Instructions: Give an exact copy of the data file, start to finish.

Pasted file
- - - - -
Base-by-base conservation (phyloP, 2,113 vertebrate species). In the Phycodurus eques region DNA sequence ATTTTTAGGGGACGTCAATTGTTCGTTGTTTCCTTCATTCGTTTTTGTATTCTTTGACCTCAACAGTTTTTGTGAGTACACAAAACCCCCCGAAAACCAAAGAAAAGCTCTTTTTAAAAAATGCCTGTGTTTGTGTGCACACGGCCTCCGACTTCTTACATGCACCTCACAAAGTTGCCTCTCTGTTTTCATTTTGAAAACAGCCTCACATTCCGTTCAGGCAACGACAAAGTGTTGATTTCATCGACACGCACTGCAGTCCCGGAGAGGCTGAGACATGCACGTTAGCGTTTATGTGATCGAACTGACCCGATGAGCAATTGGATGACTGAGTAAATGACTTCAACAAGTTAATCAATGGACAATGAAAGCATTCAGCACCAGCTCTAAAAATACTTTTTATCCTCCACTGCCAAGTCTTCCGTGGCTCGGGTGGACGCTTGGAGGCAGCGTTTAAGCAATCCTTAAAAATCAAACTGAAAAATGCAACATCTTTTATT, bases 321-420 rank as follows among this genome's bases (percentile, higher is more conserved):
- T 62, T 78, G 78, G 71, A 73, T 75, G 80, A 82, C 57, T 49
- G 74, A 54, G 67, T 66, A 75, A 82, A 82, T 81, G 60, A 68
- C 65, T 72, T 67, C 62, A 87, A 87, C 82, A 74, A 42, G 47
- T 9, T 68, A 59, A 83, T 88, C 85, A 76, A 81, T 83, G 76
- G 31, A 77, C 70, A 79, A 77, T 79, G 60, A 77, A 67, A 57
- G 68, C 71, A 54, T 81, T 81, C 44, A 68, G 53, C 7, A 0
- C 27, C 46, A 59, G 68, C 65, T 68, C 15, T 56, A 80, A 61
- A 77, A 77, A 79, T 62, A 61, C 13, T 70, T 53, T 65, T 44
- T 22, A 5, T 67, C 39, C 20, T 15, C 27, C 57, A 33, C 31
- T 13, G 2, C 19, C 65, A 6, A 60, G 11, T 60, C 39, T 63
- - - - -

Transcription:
Base-by-base conservation (phyloP, 2,113 vertebrate species). In the Phycodurus eques region DNA sequence ATTTTTAGGGGACGTCAATTGTTCGTTGTTTCCTTCATTCGTTTTTGTATTCTTTGACCTCAACAGTTTTTGTGAGTACACAAAACCCCCCGAAAACCAAAGAAAAGCTCTTTTTAAAAAATGCCTGTGTTTGTGTGCACACGGCCTCCGACTTCTTACATGCACCTCACAAAGTTGCCTCTCTGTTTTCATTTTGAAAACAGCCTCACATTCCGTTCAGGCAACGACAAAGTGTTGATTTCATCGACACGCACTGCAGTCCCGGAGAGGCTGAGACATGCACGTTAGCGTTTATGTGATCGAACTGACCCGATGAGCAATTGGATGACTGAGTAAATGACTTCAACAAGTTAATCAATGGACAATGAAAGCATTCAGCACCAGCTCTAAAAATACTTTTTATCCTCCACTGCCAAGTCTTCCGTGGCTCGGGTGGACGCTTGGAGGCAGCGTTTAAGCAATCCTTAAAAATCAAACTGAAAAATGCAACATCTTTTATT, bases 321-420 rank as follows among this genome's bases (percentile, higher is more conserved):
- T 62, T 78, G 78, G 71, A 73, T 75, G 80, A 82, C 57, T 49
- G 74, A 54, G 67, T 66, A 75, A 82, A 82, T 81, G 60, A 68
- C 65, T 72, T 67, C 62, A 87, A 87, C 82, A 74, A 42, G 47
- T 9, T 68, A 59, A 83, T 88, C 85, A 76, A 81, T 83, G 76
- G 31, A 77, C 70, A 79, A 77, T 79, G 60, A 77, A 67, A 57
- G 68, C 71, A 54, T 81, T 81, C 44, A 68, G 53, C 7, A 0
- C 27, C 46, A 59, G 68, C 65, T 68, C 15, T 56, A 80, A 61
- A 77, A 77, A 79, T 62, A 61, C 13, T 70, T 53, T 65, T 44
- T 22, A 5, T 67, C 39, C 20, T 15, C 27, C 57, A 33, C 31
- T 13, G 2, C 19, C 65, A 6, A 60, G 11, T 60, C 39, T 63